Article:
Before Chicago’s The Kickback plays Mississippi Studios on Wednesday, we talked with frontman Billy Yost about the band’s Jim Eno-produced debut, what it’s like to have a sibling leave the band, and what on earth an airline does with an exclusive version of one of your songs.
Where does success start? It seems we only hear of the garages and the basements in which our favorite art is birthed, but it runs deeper. It’s an intrinsic part of a person’s psyche, an almost parasitic hunger for genuine creation. For those who have it, this parasite gets fed with or without an audience; there’s no choice. For Tom Krell, the diet he provided his creative hunger was so transcendent we all demanded a plate. How To Dress Well is the moniker Krell has given the musical part of his life. The genre-defining alternative R&B wunderkind still goes by Tom for the other stuff. The Colorado-raised Krell has been walking a tightrope for the past six years between touring artist and philosophy Ph.D. student at DePaul in Chicago. The rapid and unexpected success of How to Dress Well in 2010 made Krell put his studies on hold, if only for a moment. ELEVEN recently caught up with Krell to discuss life, art, and inspiration through opposition of trends on his new record Care. He plays Oct. 18 at Mississippi Studios. (Tickets here.)
Eleven: You started out kind of anonymous, didn’t you? You posted your music with the stage name and no pictures or anything.
Tom Krell: It was anonymous because people outside of my circle discovered the music without me planning that. I was sending it out to my friends and all my friends knew it was me. There wasn’t a press picture or anything. I was just sending music out to my people. I wasn’t doing anything other than making music.
Eleven: Can you tell me a little bit about that early time in your career? How did you respond to the critical successes and immediate recognition you got?
TK: It was bomb. There’s not a lot to say. It’s like, “What?! Sick! Oh my god!” Literally all of my favorite music writers are into this shit that I’m doing. And I’m a pretty naive person, I just did it for joy. All of it has just been for joy, so anytime there’s any success on any level over the last six years, I’m just like, “What?!”
Eleven: When was the first time that you realized you could do this for a living?
TK: I don’t really think about it like that. I was a graduate student so I was used to being broke. Then it was like, “Oh, I’m making some money doing that! Oh! I’m making a little bit more money doing this!” It wasn’t like one day I signed this or that contract and it got me the lifestyle that I wanted. I just kept realizing that “Oh damn, this is going to work.” It was so cool. Honestly it’s pretty dreamy. The whole thing is pretty dreamy still.
Eleven: I think art often overlaps in pretty weird ways. Has music always been your focus or have you explored other creative outlets, and have those influenced your music production at all?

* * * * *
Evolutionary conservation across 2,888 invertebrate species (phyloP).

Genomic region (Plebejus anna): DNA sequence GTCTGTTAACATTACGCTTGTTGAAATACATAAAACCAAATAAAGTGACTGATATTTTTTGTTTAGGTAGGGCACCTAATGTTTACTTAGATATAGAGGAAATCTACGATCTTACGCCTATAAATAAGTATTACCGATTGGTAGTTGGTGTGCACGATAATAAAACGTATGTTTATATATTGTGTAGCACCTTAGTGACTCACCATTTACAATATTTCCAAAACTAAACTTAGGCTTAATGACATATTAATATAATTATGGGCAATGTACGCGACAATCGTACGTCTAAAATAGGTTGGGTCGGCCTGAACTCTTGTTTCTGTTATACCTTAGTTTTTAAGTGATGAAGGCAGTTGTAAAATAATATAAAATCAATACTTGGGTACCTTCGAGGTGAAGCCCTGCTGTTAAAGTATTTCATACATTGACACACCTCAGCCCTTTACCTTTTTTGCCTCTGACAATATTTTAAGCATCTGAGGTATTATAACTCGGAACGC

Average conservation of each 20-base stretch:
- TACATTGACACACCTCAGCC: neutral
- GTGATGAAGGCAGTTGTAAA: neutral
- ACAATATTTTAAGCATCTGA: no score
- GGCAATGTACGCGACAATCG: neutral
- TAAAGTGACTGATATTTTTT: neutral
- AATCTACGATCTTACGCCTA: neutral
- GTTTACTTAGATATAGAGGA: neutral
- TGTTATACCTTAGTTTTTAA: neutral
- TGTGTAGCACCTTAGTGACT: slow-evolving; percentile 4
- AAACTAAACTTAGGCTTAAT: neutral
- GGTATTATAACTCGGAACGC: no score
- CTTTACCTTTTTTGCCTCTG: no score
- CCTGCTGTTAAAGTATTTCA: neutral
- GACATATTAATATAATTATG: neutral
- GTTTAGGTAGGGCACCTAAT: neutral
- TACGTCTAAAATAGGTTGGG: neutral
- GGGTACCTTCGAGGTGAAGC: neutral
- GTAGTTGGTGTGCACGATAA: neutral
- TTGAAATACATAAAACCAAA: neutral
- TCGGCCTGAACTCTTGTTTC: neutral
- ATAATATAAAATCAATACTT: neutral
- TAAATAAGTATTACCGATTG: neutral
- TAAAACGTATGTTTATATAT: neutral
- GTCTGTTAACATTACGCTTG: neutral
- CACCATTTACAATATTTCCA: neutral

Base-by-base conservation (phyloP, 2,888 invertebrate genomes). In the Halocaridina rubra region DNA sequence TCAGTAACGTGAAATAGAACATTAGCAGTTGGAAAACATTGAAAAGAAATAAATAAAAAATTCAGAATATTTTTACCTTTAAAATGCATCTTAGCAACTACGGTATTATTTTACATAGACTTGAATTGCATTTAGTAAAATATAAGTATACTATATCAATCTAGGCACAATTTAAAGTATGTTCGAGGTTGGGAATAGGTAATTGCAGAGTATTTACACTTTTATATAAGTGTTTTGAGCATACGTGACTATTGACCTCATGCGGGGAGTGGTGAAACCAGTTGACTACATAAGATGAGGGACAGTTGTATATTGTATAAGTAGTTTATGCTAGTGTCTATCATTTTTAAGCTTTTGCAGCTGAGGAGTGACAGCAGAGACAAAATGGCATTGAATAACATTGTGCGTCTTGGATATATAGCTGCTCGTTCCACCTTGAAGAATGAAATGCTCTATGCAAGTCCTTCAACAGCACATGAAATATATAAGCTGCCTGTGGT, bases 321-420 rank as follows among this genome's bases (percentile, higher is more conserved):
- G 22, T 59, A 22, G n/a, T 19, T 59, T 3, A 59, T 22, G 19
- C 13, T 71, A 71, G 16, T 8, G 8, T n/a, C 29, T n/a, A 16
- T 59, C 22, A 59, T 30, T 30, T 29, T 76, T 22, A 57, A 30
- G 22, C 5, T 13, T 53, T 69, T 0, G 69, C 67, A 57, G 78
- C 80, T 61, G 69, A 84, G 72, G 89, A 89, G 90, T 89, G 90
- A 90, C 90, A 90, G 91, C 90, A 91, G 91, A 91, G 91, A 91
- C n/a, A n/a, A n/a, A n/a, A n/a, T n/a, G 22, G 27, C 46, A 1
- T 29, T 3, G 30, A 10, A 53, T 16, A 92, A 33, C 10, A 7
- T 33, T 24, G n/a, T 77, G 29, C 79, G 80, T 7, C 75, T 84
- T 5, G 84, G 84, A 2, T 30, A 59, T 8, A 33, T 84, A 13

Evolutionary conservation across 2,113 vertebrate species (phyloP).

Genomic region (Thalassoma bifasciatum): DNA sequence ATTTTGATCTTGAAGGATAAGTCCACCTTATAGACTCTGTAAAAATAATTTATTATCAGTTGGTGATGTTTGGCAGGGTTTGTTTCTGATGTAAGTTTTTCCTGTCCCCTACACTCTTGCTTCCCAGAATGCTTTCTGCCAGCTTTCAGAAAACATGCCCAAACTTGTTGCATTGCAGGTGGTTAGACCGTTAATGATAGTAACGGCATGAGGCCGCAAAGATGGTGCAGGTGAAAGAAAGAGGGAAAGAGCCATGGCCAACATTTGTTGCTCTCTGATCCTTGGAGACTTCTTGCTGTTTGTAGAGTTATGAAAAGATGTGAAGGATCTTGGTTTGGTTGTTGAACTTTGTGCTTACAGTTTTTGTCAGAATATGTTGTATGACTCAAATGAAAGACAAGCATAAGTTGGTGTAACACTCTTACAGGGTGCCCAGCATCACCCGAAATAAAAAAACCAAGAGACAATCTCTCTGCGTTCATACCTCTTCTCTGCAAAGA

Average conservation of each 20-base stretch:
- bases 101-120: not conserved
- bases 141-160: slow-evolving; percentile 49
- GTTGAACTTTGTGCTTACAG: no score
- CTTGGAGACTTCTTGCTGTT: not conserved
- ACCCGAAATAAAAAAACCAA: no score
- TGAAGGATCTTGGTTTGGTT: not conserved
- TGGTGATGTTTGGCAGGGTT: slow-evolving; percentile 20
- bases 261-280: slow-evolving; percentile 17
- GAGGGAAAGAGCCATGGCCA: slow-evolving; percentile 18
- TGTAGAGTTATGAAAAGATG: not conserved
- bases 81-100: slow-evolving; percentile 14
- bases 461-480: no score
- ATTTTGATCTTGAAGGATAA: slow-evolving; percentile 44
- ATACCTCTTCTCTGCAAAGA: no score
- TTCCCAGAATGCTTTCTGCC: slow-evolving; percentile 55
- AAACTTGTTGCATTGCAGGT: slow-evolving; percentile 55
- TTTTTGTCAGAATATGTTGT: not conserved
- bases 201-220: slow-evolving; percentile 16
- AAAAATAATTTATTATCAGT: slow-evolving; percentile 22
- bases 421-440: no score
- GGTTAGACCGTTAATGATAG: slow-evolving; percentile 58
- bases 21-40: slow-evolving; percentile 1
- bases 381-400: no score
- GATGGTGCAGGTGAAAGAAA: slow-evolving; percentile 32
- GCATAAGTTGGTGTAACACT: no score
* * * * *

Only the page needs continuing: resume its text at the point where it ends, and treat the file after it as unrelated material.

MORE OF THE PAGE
TK: Poetry has always been extremely important to me. When I finished undergraduate school I wanted to go do an MFA in poetry. I applied for both an MFA in poetry and graduate school for philosophy. I ended up getting into both programs and choosing philosophy because I wanted to live in New York City.
I’m really bad at visual art, extremely terrible. I remember drawing classes in middle school I was just like, “I fucking suck at this.” But I take heaps of inspiration from extramusical sources. Like on this record in particular one thing that keeps coming to my mind is the Xavier Dolan film Mommy. It’s this amazing film about this very troubled teenage boy and this single mom. There’s this one scene in the film where they’re just battling each other. It’s such intense domestic violence and turmoil, then later there’s a scene in the film where he comes out of his room and you don’t know what’s gonna happen. Is he gonna be nice or is he gonna be a maniac? And he sings the Celine Dion song “On Ne Change Pas” to his mom. It’s one of the most beautiful things I’ve ever seen. It was really like the catalyst for this whole record. I get now the relationship between pop music and desperation in human life. It was a pretty revelatory movie for me. It’s a must-see.
Eleven: Your really early stuff, like the EPs and the first album, were a bit darker and a bit more experimental and esoteric. Over the years you’ve shifted gears a little bit away from that. Was it a conscious decision to head this way or was it just a natural representation of where you were in life when you made each record?
TK: It’s a little of both. I have a sort of punk reactive relationship with trends around me in music. I was making that super noisy, really melodic R&B music because I felt it was missing from the music scene. I was getting really disgusted by what was happening in the contemporary scene. The poppiness in my new record is sort of looking back at what pop was before pop had to be so serious.